Premier Clark revisits auditor general decision

Clark's proposed two-year extension welcomed by NDP MLA and Liberal candidate for Columbia River-Revelstoke.

Premier Christy Clark’s announcement that she’d like to see a two-year extension given to the contract of the current auditor general is not election grandstanding by the Liberals, according to BC Liberal candidate for Columbia River-Revelstoke Doug Clovechok.

“I think it’s clear the way that the premier has outlined it, that the system we’ve got now is flawed,” Clovechok said. “This new approach would respect the independence of the committee, which is really important, while reforming the system to restore confidence back into the system.”

Clark’s proposal to make the auditor general’s contract a one-time eight-year term with no opportunity for reappointment came after a controversial decision by an all-party legislative committee to not reappoint the current auditor general John Doyle for a second six-year term. The BC Liberals came under fire for the decision as Doyle is known for his tough stance on the Liberal government’s fiscal management, and the committee — made up of three Liberal and two NDP MLAs — needed to be unanimous in order to reappoint him.

“We have to recognize the premier is right in addressing this issue,” said Columbia River-Revelstoke MLA Norm Macdonald. “The auditor general should be allowed to continue in his role, and the premier has taken the first step towards having that happen.”

The committee had not made a decision on the two-year extension by The Valley Echo’s press deadline.

 

 

 

 

 

 

 

Just Posted

The end of an Echo
The end of an Echo

Invermere Valley Echo shuts down operations in Columbia Valley

Creating a new narrative for Canal Flats

Economic development consultant hired, lists vision for next 90 days

Princeton wildfire phots courtesy of Debbie Lyon.
UPDATE: Crews battle as wildfires rage in B.C. Interior

Crews brace for another day on B.C. firelines as no let up is likely

VIDEO: B.C. wildfires by the numbers
VIDEO: B.C. wildfires by the numbers

Wildfires continue to engulf regions of B.C.’s forests and communities.

Aerial view south of Williams Lake Friday afternoon shows dry lightning storm passing over, leaving fire starts behind. Lightning sparked more than 100 new fires Friday. (Black Press)
VIDEO: More than 180 wildfires burning across B.C.

Firefighters from other provinces called in to assist

DTSS Grad March 2017
DTSS Grad March 2017

DTSS Grad March 2017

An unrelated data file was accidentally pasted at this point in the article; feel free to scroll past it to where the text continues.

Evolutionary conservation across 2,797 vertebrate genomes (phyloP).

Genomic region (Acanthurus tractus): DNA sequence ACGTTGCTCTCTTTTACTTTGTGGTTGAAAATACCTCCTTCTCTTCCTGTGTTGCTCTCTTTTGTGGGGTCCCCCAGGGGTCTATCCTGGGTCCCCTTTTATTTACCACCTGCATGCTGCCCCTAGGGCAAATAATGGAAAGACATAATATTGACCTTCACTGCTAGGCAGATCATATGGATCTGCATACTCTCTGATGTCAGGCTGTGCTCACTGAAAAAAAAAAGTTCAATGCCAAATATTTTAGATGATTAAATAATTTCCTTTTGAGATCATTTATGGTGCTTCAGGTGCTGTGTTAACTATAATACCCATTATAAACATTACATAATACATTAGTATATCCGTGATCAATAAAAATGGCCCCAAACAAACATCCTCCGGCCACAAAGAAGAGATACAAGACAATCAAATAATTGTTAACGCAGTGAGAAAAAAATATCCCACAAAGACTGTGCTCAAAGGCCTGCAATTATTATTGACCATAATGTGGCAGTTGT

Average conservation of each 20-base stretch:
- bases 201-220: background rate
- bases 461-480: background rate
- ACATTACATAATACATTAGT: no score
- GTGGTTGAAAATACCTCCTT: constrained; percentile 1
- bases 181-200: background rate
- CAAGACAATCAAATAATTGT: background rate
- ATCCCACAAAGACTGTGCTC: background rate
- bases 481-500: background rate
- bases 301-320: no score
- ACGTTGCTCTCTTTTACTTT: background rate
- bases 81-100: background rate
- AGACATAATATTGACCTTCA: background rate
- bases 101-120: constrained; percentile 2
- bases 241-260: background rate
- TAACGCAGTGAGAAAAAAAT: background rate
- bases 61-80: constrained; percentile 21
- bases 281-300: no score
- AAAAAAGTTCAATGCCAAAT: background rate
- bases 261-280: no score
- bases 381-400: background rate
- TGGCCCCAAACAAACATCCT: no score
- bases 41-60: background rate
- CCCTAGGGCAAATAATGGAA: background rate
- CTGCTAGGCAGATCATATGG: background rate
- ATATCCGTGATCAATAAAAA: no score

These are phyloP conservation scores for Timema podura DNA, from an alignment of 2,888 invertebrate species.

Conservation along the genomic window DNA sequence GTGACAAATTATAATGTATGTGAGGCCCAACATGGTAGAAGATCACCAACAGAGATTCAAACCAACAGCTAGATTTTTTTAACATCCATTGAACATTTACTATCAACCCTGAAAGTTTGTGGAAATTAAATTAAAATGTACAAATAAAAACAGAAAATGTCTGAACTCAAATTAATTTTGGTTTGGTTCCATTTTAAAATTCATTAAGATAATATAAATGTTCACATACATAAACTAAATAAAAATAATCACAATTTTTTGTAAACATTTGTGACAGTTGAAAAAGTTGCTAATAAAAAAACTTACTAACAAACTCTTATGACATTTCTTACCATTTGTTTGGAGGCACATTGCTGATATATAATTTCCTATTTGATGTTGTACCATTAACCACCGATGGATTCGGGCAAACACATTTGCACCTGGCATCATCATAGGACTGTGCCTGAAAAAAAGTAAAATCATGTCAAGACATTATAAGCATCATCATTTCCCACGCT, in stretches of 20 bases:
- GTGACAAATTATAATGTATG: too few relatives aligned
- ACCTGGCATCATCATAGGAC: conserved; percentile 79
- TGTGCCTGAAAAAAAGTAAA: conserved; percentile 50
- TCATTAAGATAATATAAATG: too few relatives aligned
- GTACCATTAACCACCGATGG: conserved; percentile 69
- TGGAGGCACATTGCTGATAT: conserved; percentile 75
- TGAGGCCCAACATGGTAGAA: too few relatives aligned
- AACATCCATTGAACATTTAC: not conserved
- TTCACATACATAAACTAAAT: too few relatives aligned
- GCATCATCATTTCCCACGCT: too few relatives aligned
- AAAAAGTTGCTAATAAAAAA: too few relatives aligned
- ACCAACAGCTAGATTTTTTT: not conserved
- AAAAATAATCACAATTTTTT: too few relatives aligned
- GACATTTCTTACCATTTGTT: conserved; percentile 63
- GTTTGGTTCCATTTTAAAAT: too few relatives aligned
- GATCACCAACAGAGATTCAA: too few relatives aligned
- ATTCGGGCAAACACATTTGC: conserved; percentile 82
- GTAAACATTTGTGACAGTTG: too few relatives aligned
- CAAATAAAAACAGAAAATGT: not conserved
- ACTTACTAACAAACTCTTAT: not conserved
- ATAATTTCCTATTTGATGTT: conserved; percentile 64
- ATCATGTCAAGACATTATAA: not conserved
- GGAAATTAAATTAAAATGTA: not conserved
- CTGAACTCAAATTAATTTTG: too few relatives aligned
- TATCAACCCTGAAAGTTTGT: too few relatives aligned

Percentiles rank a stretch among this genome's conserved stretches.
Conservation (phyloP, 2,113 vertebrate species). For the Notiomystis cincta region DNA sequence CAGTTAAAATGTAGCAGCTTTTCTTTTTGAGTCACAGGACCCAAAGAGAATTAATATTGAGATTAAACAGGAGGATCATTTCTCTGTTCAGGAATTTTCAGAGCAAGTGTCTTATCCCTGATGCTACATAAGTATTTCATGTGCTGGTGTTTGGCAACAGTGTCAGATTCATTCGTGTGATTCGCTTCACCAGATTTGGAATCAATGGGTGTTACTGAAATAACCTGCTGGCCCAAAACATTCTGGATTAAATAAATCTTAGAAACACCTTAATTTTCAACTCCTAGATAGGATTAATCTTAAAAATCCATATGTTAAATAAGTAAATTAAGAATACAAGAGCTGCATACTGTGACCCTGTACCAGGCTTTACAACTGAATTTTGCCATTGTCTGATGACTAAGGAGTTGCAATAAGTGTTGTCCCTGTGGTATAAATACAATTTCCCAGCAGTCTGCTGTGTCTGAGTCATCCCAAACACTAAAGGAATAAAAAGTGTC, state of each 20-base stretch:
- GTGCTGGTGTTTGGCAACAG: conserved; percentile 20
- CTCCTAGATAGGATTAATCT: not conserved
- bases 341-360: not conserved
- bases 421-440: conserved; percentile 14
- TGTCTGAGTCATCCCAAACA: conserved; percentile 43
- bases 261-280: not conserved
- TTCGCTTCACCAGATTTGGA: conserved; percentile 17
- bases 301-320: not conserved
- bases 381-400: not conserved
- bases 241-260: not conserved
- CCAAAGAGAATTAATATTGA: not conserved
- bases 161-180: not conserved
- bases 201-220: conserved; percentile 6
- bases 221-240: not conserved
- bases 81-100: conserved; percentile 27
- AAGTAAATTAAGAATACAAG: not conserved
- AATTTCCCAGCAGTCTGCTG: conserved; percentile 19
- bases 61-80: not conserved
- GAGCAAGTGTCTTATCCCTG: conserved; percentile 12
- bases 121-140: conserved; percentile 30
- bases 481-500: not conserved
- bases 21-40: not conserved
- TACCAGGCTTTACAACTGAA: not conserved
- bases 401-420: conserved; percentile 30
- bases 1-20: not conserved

59 cats seized in Chase
59 cats seized in Chase

59 neglected and injured cats were seized from a property in Chase

(Flickr/Andreas Eldh)
Soundgarden singer Chris Cornell dead at age 52

The singer/songwriter passed away early Thursday morning in Detroit

Paying tribute to a primeval passage
Paying tribute to a primeval passage

Uninterrupted celebrates the Adams River sockeye run in an extraordinary way.

UPDATE: Pemberton Music Festival cancelled, no automatic refunds
UPDATE: Pemberton Music Festival cancelled, no automatic refunds

In the past, the music festival located in Pemberton drew large crowds last year of 180,000 fans

Photo by: WeissPaarz.com
Medical wait times cost B.C. patients $2,300 each

New Fraser Institute report places B.C. at second worst in costs associated with long wait times

UPDATE: 22 killed at Ariana Grande concert
UPDATE: 22 killed at Ariana Grande concert

Witnesses reported hearing two loud bangs coming from near the arena’s bars at about 10:35 p.m.

A university study finds that about nine per cent of Canada’s Grade 11 and 12 students – roughly 66,000 teens – have driven within an hour of drinking and 9.4 per cent drove after using marijuana.                                 Photo: Now-
Leader file
One in three Canadian high school students have rode with drinking drivers, study reveals

Nearly one in five rode with a driver who’d been smoking pot

Top court to hear federal government’s appeal on residential school records
Top court to hear federal government’s appeal on residential school records

A lower court judge ruled to destroy the stories after 15 years unless consent is given to preserve

Most Read